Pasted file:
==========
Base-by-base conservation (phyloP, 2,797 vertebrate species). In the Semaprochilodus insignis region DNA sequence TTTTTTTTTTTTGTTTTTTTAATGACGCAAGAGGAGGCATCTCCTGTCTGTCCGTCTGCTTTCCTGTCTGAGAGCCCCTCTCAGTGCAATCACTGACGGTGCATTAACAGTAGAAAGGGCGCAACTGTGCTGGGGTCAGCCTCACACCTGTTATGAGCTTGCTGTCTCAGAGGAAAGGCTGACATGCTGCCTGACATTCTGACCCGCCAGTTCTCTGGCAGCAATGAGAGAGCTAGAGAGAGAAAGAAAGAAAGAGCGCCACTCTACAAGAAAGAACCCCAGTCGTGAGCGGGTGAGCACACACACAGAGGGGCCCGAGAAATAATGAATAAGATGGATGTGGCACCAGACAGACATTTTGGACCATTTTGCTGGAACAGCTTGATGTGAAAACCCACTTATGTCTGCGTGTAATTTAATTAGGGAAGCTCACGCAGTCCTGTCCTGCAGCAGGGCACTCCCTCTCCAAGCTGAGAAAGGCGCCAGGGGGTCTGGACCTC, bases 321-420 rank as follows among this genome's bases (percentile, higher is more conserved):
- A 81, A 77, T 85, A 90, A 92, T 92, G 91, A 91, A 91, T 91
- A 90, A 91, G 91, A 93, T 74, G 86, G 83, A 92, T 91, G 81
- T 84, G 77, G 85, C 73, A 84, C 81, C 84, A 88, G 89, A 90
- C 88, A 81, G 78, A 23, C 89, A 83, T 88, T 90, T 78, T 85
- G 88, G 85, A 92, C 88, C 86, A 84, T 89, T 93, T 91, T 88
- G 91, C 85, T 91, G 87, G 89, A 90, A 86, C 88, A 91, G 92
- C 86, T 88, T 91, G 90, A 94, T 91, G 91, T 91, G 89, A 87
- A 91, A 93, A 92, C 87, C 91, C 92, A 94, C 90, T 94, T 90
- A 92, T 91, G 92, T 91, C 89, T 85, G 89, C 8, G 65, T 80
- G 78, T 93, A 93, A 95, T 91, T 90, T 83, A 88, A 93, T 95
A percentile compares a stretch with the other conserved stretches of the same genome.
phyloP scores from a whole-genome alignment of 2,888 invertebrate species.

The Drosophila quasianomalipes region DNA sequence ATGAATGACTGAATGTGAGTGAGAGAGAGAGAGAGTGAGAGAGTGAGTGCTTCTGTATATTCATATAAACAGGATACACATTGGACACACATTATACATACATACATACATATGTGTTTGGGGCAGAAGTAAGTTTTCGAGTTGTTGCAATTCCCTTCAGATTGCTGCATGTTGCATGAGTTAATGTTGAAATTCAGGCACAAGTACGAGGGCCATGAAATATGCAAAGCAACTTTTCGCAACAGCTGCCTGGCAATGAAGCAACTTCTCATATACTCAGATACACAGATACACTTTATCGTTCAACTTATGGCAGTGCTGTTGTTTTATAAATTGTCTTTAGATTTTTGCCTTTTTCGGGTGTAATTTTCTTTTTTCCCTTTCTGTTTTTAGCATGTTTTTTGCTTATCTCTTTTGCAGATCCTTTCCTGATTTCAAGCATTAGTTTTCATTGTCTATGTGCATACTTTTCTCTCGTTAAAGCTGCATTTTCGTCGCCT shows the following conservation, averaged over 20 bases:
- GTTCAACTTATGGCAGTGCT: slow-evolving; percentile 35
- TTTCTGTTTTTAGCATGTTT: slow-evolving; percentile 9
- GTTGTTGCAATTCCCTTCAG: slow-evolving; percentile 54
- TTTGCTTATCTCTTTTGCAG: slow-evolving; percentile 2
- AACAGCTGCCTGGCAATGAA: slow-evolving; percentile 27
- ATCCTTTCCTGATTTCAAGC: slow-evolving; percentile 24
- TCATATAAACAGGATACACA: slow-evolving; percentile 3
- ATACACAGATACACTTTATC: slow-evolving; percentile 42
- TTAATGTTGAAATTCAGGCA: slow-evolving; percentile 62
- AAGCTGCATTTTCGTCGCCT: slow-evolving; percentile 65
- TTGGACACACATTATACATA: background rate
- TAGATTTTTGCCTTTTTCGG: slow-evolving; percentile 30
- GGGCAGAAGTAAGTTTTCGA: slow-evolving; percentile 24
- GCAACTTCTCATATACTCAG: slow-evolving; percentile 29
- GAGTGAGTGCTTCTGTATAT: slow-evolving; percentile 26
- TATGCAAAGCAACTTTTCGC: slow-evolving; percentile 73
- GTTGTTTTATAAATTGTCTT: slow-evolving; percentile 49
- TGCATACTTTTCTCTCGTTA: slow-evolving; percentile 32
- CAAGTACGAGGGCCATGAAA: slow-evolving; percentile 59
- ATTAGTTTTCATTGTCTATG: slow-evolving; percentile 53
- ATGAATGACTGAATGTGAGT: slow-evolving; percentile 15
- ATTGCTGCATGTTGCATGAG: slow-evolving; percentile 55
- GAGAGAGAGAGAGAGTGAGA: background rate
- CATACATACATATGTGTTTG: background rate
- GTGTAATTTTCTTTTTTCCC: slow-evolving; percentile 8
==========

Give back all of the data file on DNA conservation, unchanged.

Base-by-base conservation (phyloP, 2,797 vertebrate species). In the Semaprochilodus insignis region DNA sequence TTTTTTTTTTTTGTTTTTTTAATGACGCAAGAGGAGGCATCTCCTGTCTGTCCGTCTGCTTTCCTGTCTGAGAGCCCCTCTCAGTGCAATCACTGACGGTGCATTAACAGTAGAAAGGGCGCAACTGTGCTGGGGTCAGCCTCACACCTGTTATGAGCTTGCTGTCTCAGAGGAAAGGCTGACATGCTGCCTGACATTCTGACCCGCCAGTTCTCTGGCAGCAATGAGAGAGCTAGAGAGAGAAAGAAAGAAAGAGCGCCACTCTACAAGAAAGAACCCCAGTCGTGAGCGGGTGAGCACACACACAGAGGGGCCCGAGAAATAATGAATAAGATGGATGTGGCACCAGACAGACATTTTGGACCATTTTGCTGGAACAGCTTGATGTGAAAACCCACTTATGTCTGCGTGTAATTTAATTAGGGAAGCTCACGCAGTCCTGTCCTGCAGCAGGGCACTCCCTCTCCAAGCTGAGAAAGGCGCCAGGGGGTCTGGACCTC, bases 321-420 rank as follows among this genome's bases (percentile, higher is more conserved):
- A 81, A 77, T 85, A 90, A 92, T 92, G 91, A 91, A 91, T 91
- A 90, A 91, G 91, A 93, T 74, G 86, G 83, A 92, T 91, G 81
- T 84, G 77, G 85, C 73, A 84, C 81, C 84, A 88, G 89, A 90
- C 88, A 81, G 78, A 23, C 89, A 83, T 88, T 90, T 78, T 85
- G 88, G 85, A 92, C 88, C 86, A 84, T 89, T 93, T 91, T 88
- G 91, C 85, T 91, G 87, G 89, A 90, A 86, C 88, A 91, G 92
- C 86, T 88, T 91, G 90, A 94, T 91, G 91, T 91, G 89, A 87
- A 91, A 93, A 92, C 87, C 91, C 92, A 94, C 90, T 94, T 90
- A 92, T 91, G 92, T 91, C 89, T 85, G 89, C 8, G 65, T 80
- G 78, T 93, A 93, A 95, T 91, T 90, T 83, A 88, A 93, T 95
A percentile compares a stretch with the other conserved stretches of the same genome.
phyloP scores from a whole-genome alignment of 2,888 invertebrate species.

The Drosophila quasianomalipes region DNA sequence ATGAATGACTGAATGTGAGTGAGAGAGAGAGAGAGTGAGAGAGTGAGTGCTTCTGTATATTCATATAAACAGGATACACATTGGACACACATTATACATACATACATACATATGTGTTTGGGGCAGAAGTAAGTTTTCGAGTTGTTGCAATTCCCTTCAGATTGCTGCATGTTGCATGAGTTAATGTTGAAATTCAGGCACAAGTACGAGGGCCATGAAATATGCAAAGCAACTTTTCGCAACAGCTGCCTGGCAATGAAGCAACTTCTCATATACTCAGATACACAGATACACTTTATCGTTCAACTTATGGCAGTGCTGTTGTTTTATAAATTGTCTTTAGATTTTTGCCTTTTTCGGGTGTAATTTTCTTTTTTCCCTTTCTGTTTTTAGCATGTTTTTTGCTTATCTCTTTTGCAGATCCTTTCCTGATTTCAAGCATTAGTTTTCATTGTCTATGTGCATACTTTTCTCTCGTTAAAGCTGCATTTTCGTCGCCT shows the following conservation, averaged over 20 bases:
- GTTCAACTTATGGCAGTGCT: slow-evolving; percentile 35
- TTTCTGTTTTTAGCATGTTT: slow-evolving; percentile 9
- GTTGTTGCAATTCCCTTCAG: slow-evolving; percentile 54
- TTTGCTTATCTCTTTTGCAG: slow-evolving; percentile 2
- AACAGCTGCCTGGCAATGAA: slow-evolving; percentile 27
- ATCCTTTCCTGATTTCAAGC: slow-evolving; percentile 24
- TCATATAAACAGGATACACA: slow-evolving; percentile 3
- ATACACAGATACACTTTATC: slow-evolving; percentile 42
- TTAATGTTGAAATTCAGGCA: slow-evolving; percentile 62
- AAGCTGCATTTTCGTCGCCT: slow-evolving; percentile 65
- TTGGACACACATTATACATA: background rate
- TAGATTTTTGCCTTTTTCGG: slow-evolving; percentile 30
- GGGCAGAAGTAAGTTTTCGA: slow-evolving; percentile 24
- GCAACTTCTCATATACTCAG: slow-evolving; percentile 29
- GAGTGAGTGCTTCTGTATAT: slow-evolving; percentile 26
- TATGCAAAGCAACTTTTCGC: slow-evolving; percentile 73
- GTTGTTTTATAAATTGTCTT: slow-evolving; percentile 49
- TGCATACTTTTCTCTCGTTA: slow-evolving; percentile 32
- CAAGTACGAGGGCCATGAAA: slow-evolving; percentile 59
- ATTAGTTTTCATTGTCTATG: slow-evolving; percentile 53
- ATGAATGACTGAATGTGAGT: slow-evolving; percentile 15
- ATTGCTGCATGTTGCATGAG: slow-evolving; percentile 55
- GAGAGAGAGAGAGAGTGAGA: background rate
- CATACATACATATGTGTTTG: background rate
- GTGTAATTTTCTTTTTTCCC: slow-evolving; percentile 8